Type: Enhancement Priority: Minor
Reporter: Jeremy Shoemaker Assignee: Unassigned
Resolution: Unresolved Votes: 2
Labels: None

Attachments: Text File nodejs-main-cli-fn.patch    
Patch: Code

 Description   

Currently, when you use :target :nodejs in the build options for ClojureScript, the resulting code requires you to set *main-cli-fn* to a function.

This prevents someone from writing a library that can be used by JavaScript developers because it forces code execution on require. It also makes writing a CLI tool that can be distributed using NPM less straightforward. I ran into this issue trying to create a Leiningen template for writing CLI tools that could be installed using npm install or npm link. I had a wrapper script to take care of the CLI use-case, and intended to write the ClojureScript module in a more library oriented way, but ran into issues. I could work around this by not using the wrapper script, but it got me thinking about the more general library issue.

I don't see any reason why you should be forced to set *main-cli-fn* and so I'm suggesting making it optional.

Attached is a patch that makes it optional but retains the check for whether the value it is set to is a function in the case where it is set.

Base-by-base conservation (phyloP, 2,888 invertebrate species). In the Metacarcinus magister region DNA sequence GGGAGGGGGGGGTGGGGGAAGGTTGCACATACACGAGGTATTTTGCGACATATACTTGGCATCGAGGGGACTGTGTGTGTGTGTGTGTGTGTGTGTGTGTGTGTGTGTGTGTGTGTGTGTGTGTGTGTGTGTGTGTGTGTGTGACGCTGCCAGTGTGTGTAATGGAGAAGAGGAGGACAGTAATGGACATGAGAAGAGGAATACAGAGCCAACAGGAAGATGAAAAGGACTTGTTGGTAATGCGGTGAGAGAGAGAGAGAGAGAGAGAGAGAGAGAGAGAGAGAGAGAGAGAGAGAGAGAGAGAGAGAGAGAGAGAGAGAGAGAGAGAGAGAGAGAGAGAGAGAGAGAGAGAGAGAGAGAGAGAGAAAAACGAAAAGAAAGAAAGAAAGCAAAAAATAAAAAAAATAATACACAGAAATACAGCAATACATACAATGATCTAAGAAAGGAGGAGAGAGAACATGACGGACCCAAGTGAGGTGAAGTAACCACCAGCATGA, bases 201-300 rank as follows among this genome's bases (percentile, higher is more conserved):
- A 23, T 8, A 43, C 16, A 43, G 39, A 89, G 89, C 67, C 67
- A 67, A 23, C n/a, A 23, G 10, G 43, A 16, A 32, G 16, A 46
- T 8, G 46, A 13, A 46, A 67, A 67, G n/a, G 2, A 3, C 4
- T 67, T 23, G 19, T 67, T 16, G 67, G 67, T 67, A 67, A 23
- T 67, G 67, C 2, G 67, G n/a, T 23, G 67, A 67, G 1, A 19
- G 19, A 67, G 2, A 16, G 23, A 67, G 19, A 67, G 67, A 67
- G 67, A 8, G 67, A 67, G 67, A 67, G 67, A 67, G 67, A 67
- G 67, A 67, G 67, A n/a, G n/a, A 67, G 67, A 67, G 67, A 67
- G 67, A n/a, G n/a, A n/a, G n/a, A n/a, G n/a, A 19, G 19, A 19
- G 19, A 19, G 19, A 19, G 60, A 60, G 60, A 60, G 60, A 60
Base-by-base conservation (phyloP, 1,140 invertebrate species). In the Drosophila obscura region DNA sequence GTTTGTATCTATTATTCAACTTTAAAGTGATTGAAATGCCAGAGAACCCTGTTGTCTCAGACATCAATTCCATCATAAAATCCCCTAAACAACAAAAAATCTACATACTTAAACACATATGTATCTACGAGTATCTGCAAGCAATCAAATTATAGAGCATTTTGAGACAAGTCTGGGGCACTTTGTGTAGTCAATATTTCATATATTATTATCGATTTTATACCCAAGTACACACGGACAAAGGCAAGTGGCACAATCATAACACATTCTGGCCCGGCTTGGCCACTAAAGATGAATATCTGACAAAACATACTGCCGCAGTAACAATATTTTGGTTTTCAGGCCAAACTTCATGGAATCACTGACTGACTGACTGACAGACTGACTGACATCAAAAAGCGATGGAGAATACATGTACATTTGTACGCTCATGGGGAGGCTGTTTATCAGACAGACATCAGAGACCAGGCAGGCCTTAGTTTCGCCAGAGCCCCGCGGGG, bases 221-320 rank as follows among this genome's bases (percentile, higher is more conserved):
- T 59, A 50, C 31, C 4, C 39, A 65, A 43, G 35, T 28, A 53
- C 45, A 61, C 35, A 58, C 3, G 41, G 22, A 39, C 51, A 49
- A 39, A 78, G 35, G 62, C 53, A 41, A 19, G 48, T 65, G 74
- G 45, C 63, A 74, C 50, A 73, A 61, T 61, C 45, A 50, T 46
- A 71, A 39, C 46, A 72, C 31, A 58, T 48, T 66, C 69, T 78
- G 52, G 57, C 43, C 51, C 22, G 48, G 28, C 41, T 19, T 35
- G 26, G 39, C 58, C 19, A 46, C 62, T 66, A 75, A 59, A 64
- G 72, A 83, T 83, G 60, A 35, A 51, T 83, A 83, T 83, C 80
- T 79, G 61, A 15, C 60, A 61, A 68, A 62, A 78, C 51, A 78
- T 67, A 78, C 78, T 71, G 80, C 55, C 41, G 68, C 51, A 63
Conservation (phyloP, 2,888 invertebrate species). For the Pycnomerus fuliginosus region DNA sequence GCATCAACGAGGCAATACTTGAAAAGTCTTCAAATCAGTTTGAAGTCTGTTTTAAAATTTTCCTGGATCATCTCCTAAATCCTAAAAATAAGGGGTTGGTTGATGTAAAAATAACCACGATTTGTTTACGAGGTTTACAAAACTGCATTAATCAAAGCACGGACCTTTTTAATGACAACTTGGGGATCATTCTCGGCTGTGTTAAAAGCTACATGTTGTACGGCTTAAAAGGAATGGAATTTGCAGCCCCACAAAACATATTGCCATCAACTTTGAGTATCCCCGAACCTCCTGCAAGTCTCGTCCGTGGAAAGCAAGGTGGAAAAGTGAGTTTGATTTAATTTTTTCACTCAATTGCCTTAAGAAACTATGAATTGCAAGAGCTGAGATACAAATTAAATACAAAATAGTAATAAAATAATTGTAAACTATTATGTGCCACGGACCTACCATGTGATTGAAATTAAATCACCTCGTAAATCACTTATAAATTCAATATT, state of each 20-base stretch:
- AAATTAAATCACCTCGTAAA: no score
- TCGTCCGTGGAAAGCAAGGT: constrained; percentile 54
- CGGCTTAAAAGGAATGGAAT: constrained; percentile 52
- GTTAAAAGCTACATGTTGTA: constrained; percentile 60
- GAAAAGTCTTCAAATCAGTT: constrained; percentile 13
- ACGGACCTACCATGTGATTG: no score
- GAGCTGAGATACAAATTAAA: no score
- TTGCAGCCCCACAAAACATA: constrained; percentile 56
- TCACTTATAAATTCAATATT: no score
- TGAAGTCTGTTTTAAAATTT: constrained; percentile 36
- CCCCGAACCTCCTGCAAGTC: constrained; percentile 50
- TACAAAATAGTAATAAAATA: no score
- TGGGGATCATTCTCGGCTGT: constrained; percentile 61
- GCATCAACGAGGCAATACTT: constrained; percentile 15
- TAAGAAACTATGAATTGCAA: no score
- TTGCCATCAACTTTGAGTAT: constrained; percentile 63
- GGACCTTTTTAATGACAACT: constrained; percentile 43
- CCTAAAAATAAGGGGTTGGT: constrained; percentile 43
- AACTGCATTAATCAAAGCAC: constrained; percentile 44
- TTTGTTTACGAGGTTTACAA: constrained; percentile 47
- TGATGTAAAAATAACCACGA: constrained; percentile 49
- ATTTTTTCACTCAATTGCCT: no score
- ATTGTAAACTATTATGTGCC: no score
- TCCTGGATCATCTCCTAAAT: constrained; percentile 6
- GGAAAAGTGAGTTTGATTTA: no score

This is my first time submitting a change to a project using a git patch and not a pull request, so let me know if I've made the patch wrong.



 Comments   
Comment by Jeremy Shoemaker [ 01/May/15 7:27 PM ]

I just noticed the priority defaulted to "Major". I don't know if I'd say it's major, so feel free to bump it down if that doesn't seem appropriate.

Comment by Ning Sun [ 18/Feb/16 4:08 AM ]

+1.

I was working on a clojurescript library and going to build it as a node library. Currently blocked by this.

Comment by Mike Fikes [ 20/Feb/16 8:07 AM ]

Patch no longer applies.





[CLJS-485] clojure.string/replace ignores regex flags Created: 12/Mar/13  Updated: 08/Jun/16

Status: Open
Project: ClojureScript
Component/s: None
Affects Version/s: 1.7.145
Fix Version/s: Next

Type: Defect Priority: Minor
Reporter: Esa Virtanen Assignee: Unassigned
Resolution: Unresolved Votes: 3
Labels: bug, patch, test

Attachments: Text File 0001-Take-regex-flags-m-i-into-account-in-clojure.string-.patch     Text File CLJS-485.patch    
Patch: Code and Test

 Description   

The replace function in namespace clojure.string ignores regex flag provided in the match pattern. For example:

CLJS
clojure.string/replace "I am NOT matched" #"(?i)not " "")
=> "I am NOT matched"
CLJ
clojure.string/replace "I am NOT matched" #"(?i)not " "")
=> "I am matched"

The attached patch fixes this by parsing the m and i flags, if set, from the match object, instead of explicitly setting only "g".



 Comments   
Comment by Chas Emerick [ 19/Mar/14 9:29 AM ]

I can confirm the bug. The attached patch applies cleanly, and works as expected.

Esa, sorry for the long delay (this one must have slipped through the cracks)! Could you please submit a contributor's agreement, so that your patch can be merged? More info is here:

http://clojure.org/contributing

Comment by lvh [ 26/Jul/15 5:56 PM ]

I got bit by this bug. Working on figuring out if I can sign that agreement.